Back to Reality
Credits: Warren Ellis (writer), Ken Lashley (penciler), Tom Wegrzyn (inker), Joe Rosas (colors), Richard Starkings & Comicraft (lettering)
With Excalibur’s plane going down, Meggan uses her elemental powers to create electricity to feed the generators and restore the engines. The team lands and is caught in the middle of a fight between Mutates and armed humans. During the course of the fight, Britanic’s vision of the future begins to become true, as Peter Wisdom is hit by a human guerrilla fighter’s “biting” bullets. When one of the extremist Mutates also targets Wisdom, he reluctantly uses his ability to create “hot knives” to defend himself. The team is able to able to pull one of the special bullets they were sent to find out of a corpse. The bullet has a human’s face. The Sugar Man watches from a hidden location as Jenny Ransome, a Mutate representative of the struggling new government, takes Britanic aside. She tells him that the bullets were created out of a mutant named Pizer’s body twenty years ago, and his father worked as a consultant on the project. Britanic demands to see proof that his father was involved before he’ll believe it. Ransome and Britanic reunite with the rest of Excalibur at the home of Dr. Monroe, the assumed creator of the Mutate bonding process. While searching his private lab for information, Douglock learns that Monroe actually had a sponsor who originated the process and gave him the ideas. When Douglock’s close to learning the sponsor’s identity, the computer explodes on the Sugar Man’s command. Agents from Black Air watch as Excalibur escapes the exploding lab, content that the secret of the Mutate genegineering process will be theirs.
“Hot knives” is apparently a marijuana reference, which Ellis allegedly inserted as a joke.
The Statement of Ownership list average sales at 137,800 with the most recent issue selling 131,000 copies.
I’m not sure what Warren Ellis was planning on doing with this Genosha storyline when it began five months earlier, but I doubt it involved revealing that the Sugar Man had secretly been behind the creation of the Mutates. Originally, it seemed as if the story would actually involve Black Air, the mutant bullets, and Brian Braddock’s father, but those threads take a backseat to the revelation about Genosha’s “true” origin. This is really what annoyed me the most about the aftermath of the Age of Apocalypse storyline. It’s one thing to bring the AoA characters into the mainstream reality and just do mediocre stories with them; it’s another to awkwardly shoehorn them into the past twenty years of continuity. The original Genosha storyline already introduced Dr. Monroe as the creator of the Mutates, so it’s not as if this was a long-standing mystery that really needed to be cleared up. Inserting Sugar Man into Genosha (with the weak explanation that Genosha was his “earliest experiment in unorthodox industry”) is totally arbitrary. I assume that this was done in order to make Sugar Man seem more important, or maybe to justify spending four months on the AoA by having it retroactively influence the original world, but it’s so awkward it can’t work. Sugar Man turned out to be pretty much a dud in Generation Next anyway, so this forced attempt at relevance is even more annoying.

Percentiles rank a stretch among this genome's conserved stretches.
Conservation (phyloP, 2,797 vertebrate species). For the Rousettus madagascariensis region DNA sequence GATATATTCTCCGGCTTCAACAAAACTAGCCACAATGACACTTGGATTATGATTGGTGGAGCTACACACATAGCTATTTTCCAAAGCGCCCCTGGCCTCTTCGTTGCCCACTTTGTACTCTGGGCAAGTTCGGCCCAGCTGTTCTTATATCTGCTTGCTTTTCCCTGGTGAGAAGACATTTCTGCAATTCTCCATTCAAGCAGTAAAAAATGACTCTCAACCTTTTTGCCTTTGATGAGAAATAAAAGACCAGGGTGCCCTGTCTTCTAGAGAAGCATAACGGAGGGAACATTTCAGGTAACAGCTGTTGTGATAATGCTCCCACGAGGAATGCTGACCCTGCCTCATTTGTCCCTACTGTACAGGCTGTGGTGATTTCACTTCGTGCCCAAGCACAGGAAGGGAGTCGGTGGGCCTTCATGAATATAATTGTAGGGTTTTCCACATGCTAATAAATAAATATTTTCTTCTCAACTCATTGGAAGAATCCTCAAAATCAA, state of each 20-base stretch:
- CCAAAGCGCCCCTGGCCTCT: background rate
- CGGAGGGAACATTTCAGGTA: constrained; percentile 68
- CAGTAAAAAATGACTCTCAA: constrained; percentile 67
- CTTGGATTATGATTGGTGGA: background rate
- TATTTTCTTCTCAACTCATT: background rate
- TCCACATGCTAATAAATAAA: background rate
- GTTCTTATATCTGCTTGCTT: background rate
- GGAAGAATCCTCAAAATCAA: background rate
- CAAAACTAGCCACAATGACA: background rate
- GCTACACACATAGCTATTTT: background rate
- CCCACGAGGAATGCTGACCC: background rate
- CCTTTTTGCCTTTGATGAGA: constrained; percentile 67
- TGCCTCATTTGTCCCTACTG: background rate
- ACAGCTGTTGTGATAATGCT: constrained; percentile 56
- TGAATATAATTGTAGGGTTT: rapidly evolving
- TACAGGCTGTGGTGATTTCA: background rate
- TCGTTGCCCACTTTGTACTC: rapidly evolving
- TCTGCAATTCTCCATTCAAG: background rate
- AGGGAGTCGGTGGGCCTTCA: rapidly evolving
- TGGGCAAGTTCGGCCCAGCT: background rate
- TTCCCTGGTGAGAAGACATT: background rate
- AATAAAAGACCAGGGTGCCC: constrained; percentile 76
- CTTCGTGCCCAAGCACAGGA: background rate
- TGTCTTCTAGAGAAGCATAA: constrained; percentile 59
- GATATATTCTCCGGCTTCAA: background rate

The rest of the issue turns out to be a decent action-oriented story. Ellis does have a handle on the characters, even if Wisdom and Britanic (or “Britannic”, as Ellis begins spelling it here) seem a little melodramatic at times. The structure of the story is a little odd since parts of it have to be told as flashbacks in order to make room for Excalibur’s appearance in X-Men Prime, but it’s not too distracting. The next issue is the start of a trilogy dealing with Black Air, which I suspect is closer to what Ellis had in mind when he took over the title.